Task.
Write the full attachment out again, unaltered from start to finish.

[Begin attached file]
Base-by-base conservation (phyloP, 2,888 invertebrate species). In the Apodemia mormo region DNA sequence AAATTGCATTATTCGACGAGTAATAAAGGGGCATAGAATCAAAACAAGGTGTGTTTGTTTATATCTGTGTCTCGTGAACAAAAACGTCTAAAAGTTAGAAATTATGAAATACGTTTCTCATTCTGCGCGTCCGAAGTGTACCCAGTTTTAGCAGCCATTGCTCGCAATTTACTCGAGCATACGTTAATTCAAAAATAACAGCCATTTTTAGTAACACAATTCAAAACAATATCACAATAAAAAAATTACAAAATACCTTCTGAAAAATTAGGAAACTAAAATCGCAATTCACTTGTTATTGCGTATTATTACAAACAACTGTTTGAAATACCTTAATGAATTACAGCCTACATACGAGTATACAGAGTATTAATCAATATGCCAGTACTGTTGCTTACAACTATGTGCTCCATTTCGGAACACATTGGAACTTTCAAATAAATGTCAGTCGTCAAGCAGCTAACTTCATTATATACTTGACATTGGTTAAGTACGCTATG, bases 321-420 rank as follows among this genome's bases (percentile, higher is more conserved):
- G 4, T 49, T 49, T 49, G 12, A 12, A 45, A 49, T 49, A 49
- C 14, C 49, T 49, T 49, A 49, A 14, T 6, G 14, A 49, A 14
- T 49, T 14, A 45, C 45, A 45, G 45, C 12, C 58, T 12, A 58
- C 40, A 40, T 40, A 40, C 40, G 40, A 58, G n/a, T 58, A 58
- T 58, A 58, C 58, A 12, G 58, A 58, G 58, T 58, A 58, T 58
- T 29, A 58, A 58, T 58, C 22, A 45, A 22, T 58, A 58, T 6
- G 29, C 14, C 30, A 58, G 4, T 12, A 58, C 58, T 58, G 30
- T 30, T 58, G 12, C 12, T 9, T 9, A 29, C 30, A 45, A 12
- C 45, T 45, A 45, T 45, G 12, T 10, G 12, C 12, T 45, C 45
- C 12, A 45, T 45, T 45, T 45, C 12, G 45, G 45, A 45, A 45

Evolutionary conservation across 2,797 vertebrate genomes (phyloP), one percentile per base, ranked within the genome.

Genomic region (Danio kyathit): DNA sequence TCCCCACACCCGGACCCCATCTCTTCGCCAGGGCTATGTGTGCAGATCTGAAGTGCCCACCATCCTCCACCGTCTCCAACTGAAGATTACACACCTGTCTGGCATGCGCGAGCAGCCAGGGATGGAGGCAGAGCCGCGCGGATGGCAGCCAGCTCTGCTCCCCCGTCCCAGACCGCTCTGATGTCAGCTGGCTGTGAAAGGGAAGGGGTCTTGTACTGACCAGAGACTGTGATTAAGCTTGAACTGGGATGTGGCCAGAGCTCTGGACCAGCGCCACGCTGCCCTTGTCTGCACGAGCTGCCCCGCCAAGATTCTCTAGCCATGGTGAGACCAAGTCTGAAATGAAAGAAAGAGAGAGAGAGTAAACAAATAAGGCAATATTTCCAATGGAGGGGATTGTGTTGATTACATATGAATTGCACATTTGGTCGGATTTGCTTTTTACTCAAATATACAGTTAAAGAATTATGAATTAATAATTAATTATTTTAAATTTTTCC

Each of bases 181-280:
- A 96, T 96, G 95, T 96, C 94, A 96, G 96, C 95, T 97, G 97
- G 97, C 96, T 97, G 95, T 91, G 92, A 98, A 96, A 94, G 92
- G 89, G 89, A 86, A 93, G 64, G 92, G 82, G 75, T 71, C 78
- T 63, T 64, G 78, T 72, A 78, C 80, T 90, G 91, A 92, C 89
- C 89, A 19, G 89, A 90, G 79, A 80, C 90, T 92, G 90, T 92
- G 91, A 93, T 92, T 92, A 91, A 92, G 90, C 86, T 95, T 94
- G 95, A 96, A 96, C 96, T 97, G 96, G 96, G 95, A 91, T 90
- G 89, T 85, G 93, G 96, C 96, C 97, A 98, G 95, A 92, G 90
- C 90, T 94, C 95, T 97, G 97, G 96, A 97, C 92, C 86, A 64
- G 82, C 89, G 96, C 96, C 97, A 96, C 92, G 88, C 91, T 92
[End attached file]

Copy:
Base-by-base conservation (phyloP, 2,888 invertebrate species). In the Apodemia mormo region DNA sequence AAATTGCATTATTCGACGAGTAATAAAGGGGCATAGAATCAAAACAAGGTGTGTTTGTTTATATCTGTGTCTCGTGAACAAAAACGTCTAAAAGTTAGAAATTATGAAATACGTTTCTCATTCTGCGCGTCCGAAGTGTACCCAGTTTTAGCAGCCATTGCTCGCAATTTACTCGAGCATACGTTAATTCAAAAATAACAGCCATTTTTAGTAACACAATTCAAAACAATATCACAATAAAAAAATTACAAAATACCTTCTGAAAAATTAGGAAACTAAAATCGCAATTCACTTGTTATTGCGTATTATTACAAACAACTGTTTGAAATACCTTAATGAATTACAGCCTACATACGAGTATACAGAGTATTAATCAATATGCCAGTACTGTTGCTTACAACTATGTGCTCCATTTCGGAACACATTGGAACTTTCAAATAAATGTCAGTCGTCAAGCAGCTAACTTCATTATATACTTGACATTGGTTAAGTACGCTATG, bases 321-420 rank as follows among this genome's bases (percentile, higher is more conserved):
- G 4, T 49, T 49, T 49, G 12, A 12, A 45, A 49, T 49, A 49
- C 14, C 49, T 49, T 49, A 49, A 14, T 6, G 14, A 49, A 14
- T 49, T 14, A 45, C 45, A 45, G 45, C 12, C 58, T 12, A 58
- C 40, A 40, T 40, A 40, C 40, G 40, A 58, G n/a, T 58, A 58
- T 58, A 58, C 58, A 12, G 58, A 58, G 58, T 58, A 58, T 58
- T 29, A 58, A 58, T 58, C 22, A 45, A 22, T 58, A 58, T 6
- G 29, C 14, C 30, A 58, G 4, T 12, A 58, C 58, T 58, G 30
- T 30, T 58, G 12, C 12, T 9, T 9, A 29, C 30, A 45, A 12
- C 45, T 45, A 45, T 45, G 12, T 10, G 12, C 12, T 45, C 45
- C 12, A 45, T 45, T 45, T 45, C 12, G 45, G 45, A 45, A 45

Evolutionary conservation across 2,797 vertebrate genomes (phyloP), one percentile per base, ranked within the genome.

Genomic region (Danio kyathit): DNA sequence TCCCCACACCCGGACCCCATCTCTTCGCCAGGGCTATGTGTGCAGATCTGAAGTGCCCACCATCCTCCACCGTCTCCAACTGAAGATTACACACCTGTCTGGCATGCGCGAGCAGCCAGGGATGGAGGCAGAGCCGCGCGGATGGCAGCCAGCTCTGCTCCCCCGTCCCAGACCGCTCTGATGTCAGCTGGCTGTGAAAGGGAAGGGGTCTTGTACTGACCAGAGACTGTGATTAAGCTTGAACTGGGATGTGGCCAGAGCTCTGGACCAGCGCCACGCTGCCCTTGTCTGCACGAGCTGCCCCGCCAAGATTCTCTAGCCATGGTGAGACCAAGTCTGAAATGAAAGAAAGAGAGAGAGAGTAAACAAATAAGGCAATATTTCCAATGGAGGGGATTGTGTTGATTACATATGAATTGCACATTTGGTCGGATTTGCTTTTTACTCAAATATACAGTTAAAGAATTATGAATTAATAATTAATTATTTTAAATTTTTCC

Each of bases 181-280:
- A 96, T 96, G 95, T 96, C 94, A 96, G 96, C 95, T 97, G 97
- G 97, C 96, T 97, G 95, T 91, G 92, A 98, A 96, A 94, G 92
- G 89, G 89, A 86, A 93, G 64, G 92, G 82, G 75, T 71, C 78
- T 63, T 64, G 78, T 72, A 78, C 80, T 90, G 91, A 92, C 89
- C 89, A 19, G 89, A 90, G 79, A 80, C 90, T 92, G 90, T 92
- G 91, A 93, T 92, T 92, A 91, A 92, G 90, C 86, T 95, T 94
- G 95, A 96, A 96, C 96, T 97, G 96, G 96, G 95, A 91, T 90
- G 89, T 85, G 93, G 96, C 96, C 97, A 98, G 95, A 92, G 90
- C 90, T 94, C 95, T 97, G 97, G 96, A 97, C 92, C 86, A 64
- G 82, C 89, G 96, C 96, C 97, A 96, C 92, G 88, C 91, T 92